After arriving in Doha, coach Carlos Queiroz said that players were free to protest—as any team from any nation—within FIFA rules. The 11-member starting squad signaled its anger over the government crackdown by refusing to sing the national anthem before its first match with England on November 21.

But at its second match—a 2-0 win over Wales on November 25—the team sang along to the anthem. Conservative politicians had reportedly threatened them with consequences for remaining silent, though Taremi rejected reports that the team faced government pressure.

Other Iranian teams—basketball, water polo, sitting volleyball, and beach soccer—had also remained silent at major matches since the death of Mahsa Amini on September 16. “Football and more or less all sports have always been very politicized in Iran,” Houchang Chehabi, who authored studies on the politics of Iranian football and U.S.-Iranian sports diplomacy, told The Iran Primer.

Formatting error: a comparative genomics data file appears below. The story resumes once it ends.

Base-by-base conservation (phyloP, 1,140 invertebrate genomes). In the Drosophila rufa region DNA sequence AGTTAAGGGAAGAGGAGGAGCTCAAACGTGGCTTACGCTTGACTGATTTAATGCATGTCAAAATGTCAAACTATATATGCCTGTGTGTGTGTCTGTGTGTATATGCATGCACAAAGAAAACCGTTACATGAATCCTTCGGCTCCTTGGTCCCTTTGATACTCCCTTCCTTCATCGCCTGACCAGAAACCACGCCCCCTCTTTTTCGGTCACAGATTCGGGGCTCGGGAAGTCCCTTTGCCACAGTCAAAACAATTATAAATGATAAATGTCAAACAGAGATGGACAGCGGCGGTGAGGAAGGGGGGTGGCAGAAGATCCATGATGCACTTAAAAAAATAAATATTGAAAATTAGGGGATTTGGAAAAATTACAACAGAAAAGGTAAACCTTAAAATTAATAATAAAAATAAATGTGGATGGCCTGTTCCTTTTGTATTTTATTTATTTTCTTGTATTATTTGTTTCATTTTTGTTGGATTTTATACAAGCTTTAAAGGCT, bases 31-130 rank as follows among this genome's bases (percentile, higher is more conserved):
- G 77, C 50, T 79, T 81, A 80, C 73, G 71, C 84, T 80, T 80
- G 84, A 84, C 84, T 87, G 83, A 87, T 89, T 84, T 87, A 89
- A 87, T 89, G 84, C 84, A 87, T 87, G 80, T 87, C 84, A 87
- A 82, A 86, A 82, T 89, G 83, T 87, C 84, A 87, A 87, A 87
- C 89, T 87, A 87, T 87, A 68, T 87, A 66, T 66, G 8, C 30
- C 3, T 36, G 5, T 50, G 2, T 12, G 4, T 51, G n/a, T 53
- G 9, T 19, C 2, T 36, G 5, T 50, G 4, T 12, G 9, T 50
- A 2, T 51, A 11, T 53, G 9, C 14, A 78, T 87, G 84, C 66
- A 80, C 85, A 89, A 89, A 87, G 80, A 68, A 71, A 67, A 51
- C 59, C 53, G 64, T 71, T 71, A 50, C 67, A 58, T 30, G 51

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Players were also outspoken in Doha, despite potential consequences to themselves or relatives. On November 19, three players—goalkeeper Hossein Hosseini, midfielder Vahid Amiri, and star striker Mehdi Taremi—began a press conference by offering condolences to victims in the demonstrations. “We want them to know that we are with them,” Hosseini said. Captain Ehsan Hajsafi said that the protesters “should know that we are with them” on November 20. “We have to accept the conditions in our country are not right and our people are not happy. I hope the conditions change to accept the expectations of the people.”